The United States Environmental Protection Agency will host open public meetings at Glen Jean later this month to discuss results of PCB soil and water samples taken around Minden and Fayetteville in May and June, Acting Regional EPA Director Cecil Rodrigues said Thursday.
The United States Environmental Protection Agency (EPA) will host open public meetings at Glen Jean later this month to discuss results of PCB soil and water samples taken around Minden and Fayetteville in May and June, Acting Regional EPA Director Cecil Rodrigues said Thursday.
Officials of the West Virginia Bureau for Public Health and federal Agency for Toxic Substances and Disease Registry (ATSDR) will be at the meeting to answer health-related questions, and West Virginia Department of Environmental Protection (WVDEP) agents will also attend, said Rodrigues, an attorney who currently heads up the EPA Region 3 Office in Philadelphia.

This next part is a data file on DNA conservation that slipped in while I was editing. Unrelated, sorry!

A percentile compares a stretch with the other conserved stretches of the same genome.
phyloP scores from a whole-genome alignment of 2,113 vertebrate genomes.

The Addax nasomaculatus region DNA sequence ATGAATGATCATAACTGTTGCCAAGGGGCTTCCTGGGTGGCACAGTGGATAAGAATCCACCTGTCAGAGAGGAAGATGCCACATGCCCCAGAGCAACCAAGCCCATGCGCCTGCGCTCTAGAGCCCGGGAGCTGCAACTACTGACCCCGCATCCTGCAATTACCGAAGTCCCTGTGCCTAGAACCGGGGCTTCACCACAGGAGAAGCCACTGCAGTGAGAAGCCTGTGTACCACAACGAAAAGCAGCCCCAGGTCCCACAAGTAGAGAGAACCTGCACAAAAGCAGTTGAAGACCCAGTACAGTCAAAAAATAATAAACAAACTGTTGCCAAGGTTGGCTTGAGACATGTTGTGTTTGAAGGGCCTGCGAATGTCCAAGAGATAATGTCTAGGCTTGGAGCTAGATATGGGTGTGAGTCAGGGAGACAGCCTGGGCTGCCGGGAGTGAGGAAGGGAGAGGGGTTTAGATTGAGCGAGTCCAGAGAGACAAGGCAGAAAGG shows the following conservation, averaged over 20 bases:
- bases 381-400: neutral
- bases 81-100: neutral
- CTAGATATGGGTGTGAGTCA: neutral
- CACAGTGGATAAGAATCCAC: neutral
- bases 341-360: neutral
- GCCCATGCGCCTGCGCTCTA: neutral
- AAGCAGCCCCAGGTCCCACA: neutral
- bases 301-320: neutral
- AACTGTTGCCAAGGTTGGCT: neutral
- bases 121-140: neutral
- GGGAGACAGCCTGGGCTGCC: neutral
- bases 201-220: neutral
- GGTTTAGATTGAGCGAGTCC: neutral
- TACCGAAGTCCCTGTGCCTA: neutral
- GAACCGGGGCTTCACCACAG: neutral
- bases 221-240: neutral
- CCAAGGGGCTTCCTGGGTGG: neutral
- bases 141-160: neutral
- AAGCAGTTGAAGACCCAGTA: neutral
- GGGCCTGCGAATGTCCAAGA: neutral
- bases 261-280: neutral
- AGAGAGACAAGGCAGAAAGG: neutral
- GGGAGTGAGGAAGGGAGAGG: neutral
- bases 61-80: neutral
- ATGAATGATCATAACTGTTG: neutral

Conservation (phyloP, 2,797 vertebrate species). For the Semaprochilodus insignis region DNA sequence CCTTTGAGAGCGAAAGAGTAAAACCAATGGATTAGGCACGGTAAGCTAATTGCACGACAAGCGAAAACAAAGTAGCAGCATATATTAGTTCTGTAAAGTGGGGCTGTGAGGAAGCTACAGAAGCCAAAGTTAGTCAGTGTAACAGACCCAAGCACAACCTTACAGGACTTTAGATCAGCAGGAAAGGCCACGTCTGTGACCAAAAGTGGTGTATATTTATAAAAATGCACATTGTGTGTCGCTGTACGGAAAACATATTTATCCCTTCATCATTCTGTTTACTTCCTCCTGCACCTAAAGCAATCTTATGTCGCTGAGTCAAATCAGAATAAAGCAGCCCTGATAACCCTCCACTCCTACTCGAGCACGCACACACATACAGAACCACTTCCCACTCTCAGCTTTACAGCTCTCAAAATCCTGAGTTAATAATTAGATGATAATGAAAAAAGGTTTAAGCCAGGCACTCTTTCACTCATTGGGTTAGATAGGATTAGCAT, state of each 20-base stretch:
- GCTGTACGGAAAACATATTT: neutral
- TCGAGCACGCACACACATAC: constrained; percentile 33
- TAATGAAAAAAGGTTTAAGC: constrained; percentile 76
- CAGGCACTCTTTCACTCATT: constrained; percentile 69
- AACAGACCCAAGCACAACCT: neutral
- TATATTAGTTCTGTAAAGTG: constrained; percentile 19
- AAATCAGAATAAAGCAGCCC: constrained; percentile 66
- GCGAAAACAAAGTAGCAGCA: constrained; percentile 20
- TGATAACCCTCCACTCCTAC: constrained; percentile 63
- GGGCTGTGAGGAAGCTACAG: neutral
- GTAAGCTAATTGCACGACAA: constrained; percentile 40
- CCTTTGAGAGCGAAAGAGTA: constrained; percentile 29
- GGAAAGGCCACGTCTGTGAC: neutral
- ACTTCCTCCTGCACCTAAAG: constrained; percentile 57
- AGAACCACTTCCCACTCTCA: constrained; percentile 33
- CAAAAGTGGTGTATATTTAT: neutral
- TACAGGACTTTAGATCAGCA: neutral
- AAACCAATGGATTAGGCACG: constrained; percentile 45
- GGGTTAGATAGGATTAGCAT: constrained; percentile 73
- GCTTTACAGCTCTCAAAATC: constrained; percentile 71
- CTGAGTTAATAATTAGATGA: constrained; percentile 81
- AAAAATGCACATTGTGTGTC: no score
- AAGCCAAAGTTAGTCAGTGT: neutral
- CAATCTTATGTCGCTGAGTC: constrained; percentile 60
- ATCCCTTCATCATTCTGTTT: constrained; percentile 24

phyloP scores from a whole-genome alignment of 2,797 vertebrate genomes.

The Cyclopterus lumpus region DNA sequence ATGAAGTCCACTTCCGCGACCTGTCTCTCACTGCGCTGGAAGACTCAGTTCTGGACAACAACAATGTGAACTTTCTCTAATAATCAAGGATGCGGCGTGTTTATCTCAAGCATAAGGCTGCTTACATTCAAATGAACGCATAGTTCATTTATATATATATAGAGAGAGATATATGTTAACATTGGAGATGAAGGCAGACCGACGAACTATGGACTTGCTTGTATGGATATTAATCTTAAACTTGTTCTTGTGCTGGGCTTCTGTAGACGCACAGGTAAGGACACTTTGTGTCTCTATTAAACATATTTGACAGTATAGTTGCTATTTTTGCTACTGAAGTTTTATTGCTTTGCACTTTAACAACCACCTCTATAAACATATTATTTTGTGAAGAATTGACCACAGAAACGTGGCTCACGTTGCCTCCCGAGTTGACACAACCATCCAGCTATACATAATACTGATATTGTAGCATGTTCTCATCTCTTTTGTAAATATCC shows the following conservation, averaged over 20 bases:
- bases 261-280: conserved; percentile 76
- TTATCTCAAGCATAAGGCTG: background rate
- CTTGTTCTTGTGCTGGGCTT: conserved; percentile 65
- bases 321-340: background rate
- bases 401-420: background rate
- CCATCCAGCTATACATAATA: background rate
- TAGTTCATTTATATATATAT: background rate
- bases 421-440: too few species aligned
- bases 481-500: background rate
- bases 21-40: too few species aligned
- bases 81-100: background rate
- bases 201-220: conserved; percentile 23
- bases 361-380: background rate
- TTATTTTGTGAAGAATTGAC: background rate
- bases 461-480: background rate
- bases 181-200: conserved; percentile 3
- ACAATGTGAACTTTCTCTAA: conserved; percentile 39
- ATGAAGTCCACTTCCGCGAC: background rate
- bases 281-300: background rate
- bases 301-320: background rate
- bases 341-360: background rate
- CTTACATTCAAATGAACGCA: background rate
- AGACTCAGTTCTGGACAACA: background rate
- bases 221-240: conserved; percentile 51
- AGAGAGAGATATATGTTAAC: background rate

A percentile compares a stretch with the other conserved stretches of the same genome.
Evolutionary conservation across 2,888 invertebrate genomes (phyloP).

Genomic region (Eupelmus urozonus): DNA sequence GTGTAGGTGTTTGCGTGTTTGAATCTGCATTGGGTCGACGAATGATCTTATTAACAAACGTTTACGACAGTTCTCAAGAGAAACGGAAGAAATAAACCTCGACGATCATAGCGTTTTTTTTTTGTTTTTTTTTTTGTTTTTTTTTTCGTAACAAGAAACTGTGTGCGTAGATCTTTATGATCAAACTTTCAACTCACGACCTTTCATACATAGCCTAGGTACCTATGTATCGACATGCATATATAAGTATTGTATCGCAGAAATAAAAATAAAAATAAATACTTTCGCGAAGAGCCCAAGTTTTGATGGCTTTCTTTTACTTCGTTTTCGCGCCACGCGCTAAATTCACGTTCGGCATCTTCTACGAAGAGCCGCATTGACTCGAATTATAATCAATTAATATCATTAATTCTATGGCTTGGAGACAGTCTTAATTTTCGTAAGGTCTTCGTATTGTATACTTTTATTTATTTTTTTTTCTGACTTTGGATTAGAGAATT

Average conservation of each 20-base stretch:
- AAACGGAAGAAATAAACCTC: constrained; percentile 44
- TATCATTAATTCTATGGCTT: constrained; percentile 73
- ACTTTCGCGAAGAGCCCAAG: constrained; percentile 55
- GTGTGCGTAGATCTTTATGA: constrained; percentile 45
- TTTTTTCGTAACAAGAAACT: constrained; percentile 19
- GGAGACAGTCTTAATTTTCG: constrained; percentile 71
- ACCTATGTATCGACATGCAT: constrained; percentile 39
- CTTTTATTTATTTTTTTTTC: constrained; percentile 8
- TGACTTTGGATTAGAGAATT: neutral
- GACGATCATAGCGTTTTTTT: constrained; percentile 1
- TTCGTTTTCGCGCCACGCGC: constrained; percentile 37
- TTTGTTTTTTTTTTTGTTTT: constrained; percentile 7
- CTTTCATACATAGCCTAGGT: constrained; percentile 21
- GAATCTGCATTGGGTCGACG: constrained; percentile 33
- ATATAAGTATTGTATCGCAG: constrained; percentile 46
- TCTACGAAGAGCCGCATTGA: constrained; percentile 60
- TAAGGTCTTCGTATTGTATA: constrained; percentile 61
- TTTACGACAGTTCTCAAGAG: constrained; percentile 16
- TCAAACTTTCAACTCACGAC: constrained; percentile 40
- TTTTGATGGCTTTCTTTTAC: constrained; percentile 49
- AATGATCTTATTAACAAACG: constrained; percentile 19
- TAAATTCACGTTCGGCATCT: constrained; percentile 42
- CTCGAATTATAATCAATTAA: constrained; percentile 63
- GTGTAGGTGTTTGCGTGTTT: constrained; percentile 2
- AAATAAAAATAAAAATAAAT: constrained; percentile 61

"Our desire is to get the information out to as much of the public as we can and to be available to answer any specific questions they have, especially health concerns," Rodrigues said.
Current test results show that, of 98 samples taken in Minden, four showed PCB contamination that is above the level of one part per million (1 ppm) that requires EPA action, agency officials said Thursday.
Of those samples, two were soil samples taken at private residences and measured 1.2 ppm and 1.3 ppm, while two sediment samples taken from Arbuckle Creek showed 50 ppm and 6.2 ppm. EPA agents conducted 41 soil samples and 25 sediment samples in Minden, along with water samples of Arbuckle Creek, agents reported Thursday.
Water samples showed no levels that present a risk, according to Rodrigues.
EPA agents shared results with property owners earlier this week.
Rodrigues said the contaminated Minden properties are rated as residential clean-up level, which triggers more investigation.
"Our next step is to do additional sampling to determine the extent of that contamination and to confirm the results of the sampling," he said. "Then, after we have done that, we'll determine what further steps need to be done."